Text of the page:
The European Atherosclerosis Society (EAS) released a 2023 updated consensus on homozygous familial hypercholesterolemia (HOFH) which was published in the European Heart Journal.
Homozygous familial hypercholesterolemia is a rare disease that presents as elevated low-density lipoprotein cholesterol (LDL-C) from birth coupled with accelerated development of atherosclerotic cardiovascular disease (ASCVD). At the time of the previous HOFH statement by the EAS in 2014, there were few therapeutic options available for HOFH.
The 2023 statement provided updated diagnostic criteria, screening recommendations, treatment algorithms, and guidance about family planning as well as new insights into the genetics of the disease.
The updated criteria for HOFH diagnosis are an untreated LDL-C level of greater than 13 mmol/L or a level of greater than 8 mmol/L in patients receiving standard therapy. Additional criteria include cutaneous or tendon xanthomas before the age of 10 years or having both parents with LDL-C levels consistent with heterozygous familial hypercholesteremia. Physicians should rule out other conditions that could be responsible for elevated LDL-C.
Even if they do not meet the LDL-C criteria, patients suspected of having HOFH should receive genetic evaluation, as there can be LDL-C variability in this genetically complex disease. The most common affected pathogenic variants that have been associated with HOFH include a loss-of-function variant in low-density lipoprotein receptor (LDLR), a receptor-binding defective variant in apolipoprotein B (APOB), and a gain-of-function variant in proprotein convertase subtilisin/kexin type 9 (PCSK9). However, patients with HOFH may be carriers of other variants. As such, the EAS recommended for patients with suspected HOFH to receive targeted next-generation sequencing to both confirm the diagnosis and to guide appropriate treatment.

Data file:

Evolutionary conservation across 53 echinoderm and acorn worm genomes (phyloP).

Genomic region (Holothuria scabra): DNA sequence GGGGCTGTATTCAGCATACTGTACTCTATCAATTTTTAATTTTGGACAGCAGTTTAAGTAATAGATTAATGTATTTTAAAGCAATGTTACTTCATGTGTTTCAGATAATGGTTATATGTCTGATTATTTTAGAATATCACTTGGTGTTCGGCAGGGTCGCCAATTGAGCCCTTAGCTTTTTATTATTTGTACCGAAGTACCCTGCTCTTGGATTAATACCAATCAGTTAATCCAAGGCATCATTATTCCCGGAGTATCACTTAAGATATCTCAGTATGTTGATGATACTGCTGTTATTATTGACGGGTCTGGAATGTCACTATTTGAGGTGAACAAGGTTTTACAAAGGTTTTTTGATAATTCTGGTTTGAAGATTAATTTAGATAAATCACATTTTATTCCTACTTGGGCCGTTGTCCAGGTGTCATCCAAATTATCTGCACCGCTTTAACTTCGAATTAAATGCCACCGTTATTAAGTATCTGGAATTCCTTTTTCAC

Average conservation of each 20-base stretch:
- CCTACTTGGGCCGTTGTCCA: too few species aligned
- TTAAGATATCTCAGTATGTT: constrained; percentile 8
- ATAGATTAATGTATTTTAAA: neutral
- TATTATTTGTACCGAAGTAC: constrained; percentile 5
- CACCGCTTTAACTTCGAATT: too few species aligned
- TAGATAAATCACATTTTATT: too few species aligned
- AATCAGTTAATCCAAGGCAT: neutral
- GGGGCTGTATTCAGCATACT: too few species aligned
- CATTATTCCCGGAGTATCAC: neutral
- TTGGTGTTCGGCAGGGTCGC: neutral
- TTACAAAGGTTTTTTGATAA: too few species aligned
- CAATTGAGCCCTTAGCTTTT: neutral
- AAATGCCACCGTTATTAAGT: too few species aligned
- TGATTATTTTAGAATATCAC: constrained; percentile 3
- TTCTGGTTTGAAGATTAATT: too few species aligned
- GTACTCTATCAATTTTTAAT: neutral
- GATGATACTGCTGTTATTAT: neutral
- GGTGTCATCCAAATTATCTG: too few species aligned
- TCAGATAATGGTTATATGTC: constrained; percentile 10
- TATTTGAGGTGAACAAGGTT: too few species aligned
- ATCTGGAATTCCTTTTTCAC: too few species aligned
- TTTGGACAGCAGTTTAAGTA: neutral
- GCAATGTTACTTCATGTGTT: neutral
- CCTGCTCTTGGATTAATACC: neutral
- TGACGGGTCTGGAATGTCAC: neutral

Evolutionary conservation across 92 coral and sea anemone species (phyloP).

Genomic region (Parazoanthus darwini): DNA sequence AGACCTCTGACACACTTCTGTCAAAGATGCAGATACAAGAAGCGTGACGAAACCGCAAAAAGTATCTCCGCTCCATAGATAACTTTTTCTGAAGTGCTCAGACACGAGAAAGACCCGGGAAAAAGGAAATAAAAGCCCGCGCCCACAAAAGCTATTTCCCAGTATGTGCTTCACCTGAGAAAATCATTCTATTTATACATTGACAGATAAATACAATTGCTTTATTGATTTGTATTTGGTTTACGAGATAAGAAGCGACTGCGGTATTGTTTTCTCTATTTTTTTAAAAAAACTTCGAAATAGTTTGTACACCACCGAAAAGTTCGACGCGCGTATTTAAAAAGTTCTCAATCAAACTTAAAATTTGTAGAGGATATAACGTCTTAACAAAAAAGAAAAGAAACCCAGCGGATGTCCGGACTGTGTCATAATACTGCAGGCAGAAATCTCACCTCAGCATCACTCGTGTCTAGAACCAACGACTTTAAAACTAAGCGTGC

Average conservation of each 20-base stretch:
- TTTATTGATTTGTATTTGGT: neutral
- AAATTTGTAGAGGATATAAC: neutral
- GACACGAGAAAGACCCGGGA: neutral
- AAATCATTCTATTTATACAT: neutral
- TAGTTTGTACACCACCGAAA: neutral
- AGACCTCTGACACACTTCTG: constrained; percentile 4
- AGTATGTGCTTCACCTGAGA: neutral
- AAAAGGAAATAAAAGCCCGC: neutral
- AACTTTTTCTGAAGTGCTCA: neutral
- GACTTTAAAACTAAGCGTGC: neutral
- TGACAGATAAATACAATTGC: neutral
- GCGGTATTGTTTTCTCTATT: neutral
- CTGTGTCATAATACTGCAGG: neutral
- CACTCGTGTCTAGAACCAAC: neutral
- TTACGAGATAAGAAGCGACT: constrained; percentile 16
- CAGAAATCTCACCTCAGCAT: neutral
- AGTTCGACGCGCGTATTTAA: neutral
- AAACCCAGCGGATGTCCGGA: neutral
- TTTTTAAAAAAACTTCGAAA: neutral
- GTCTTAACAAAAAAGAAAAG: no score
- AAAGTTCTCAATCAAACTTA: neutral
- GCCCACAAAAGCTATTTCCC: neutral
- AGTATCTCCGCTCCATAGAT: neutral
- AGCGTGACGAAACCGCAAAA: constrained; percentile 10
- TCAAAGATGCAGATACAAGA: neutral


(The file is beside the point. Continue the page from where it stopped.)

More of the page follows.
Patients with HOFH should be referred to a specialist for treatment and reverse cascade screening. These patients likely require multidisciplinary care involving pediatricians and cardiologists.
At diagnosis, patients should be started on high-intensity statins and ezetimibe. PCSK9-directed therapy should be added within 8 weeks. After patients have received 1 or 2 doses of PCSK9-targeted therapy, this therapy may be discontinued if the patient has not had a greater than 15% reduction in LDL-C.
The recommended LDL-C treatment target for children is less than 3 mmol/L and for adults is less than 1.8 or 1.4 mmol/L for patients without or with ASCVD risk factors, respectively. For patients who do not meet treatment goals, lomitapide and/or angiopoietin-like protein 3 (ANGPTL3)-directed therapy with or without lipoprotein apheresis should be considered.
“HOFH is still underdiagnosed and/or identified too late and remains undertreated despite its severe adverse impact on cardiovascular health,” the study authors wrote. “The last decade has seen much progress, particularly with new highly efficacious LDL-C-lowering therapies which offer the prospect of LDL-C goal attainment, leading to improved survival and quality of life.”
Disclosures: Some study authors declared affiliations with biotech, pharmaceutical, and/or device companies. Please see the original reference for a full list of disclosures.
This article originally appeared on The Cardiology Advisor
Cuchel M, Raal FJ, Hegele RA, et al. 2023 Update on European Atherosclerosis Society Consensus Statement on homozygous familial hypercholesterolaemia: new treatments and clinical guidance. Eur Heart J. Published online May 2, 2023. doi:10.1093/eurheartj/ehad197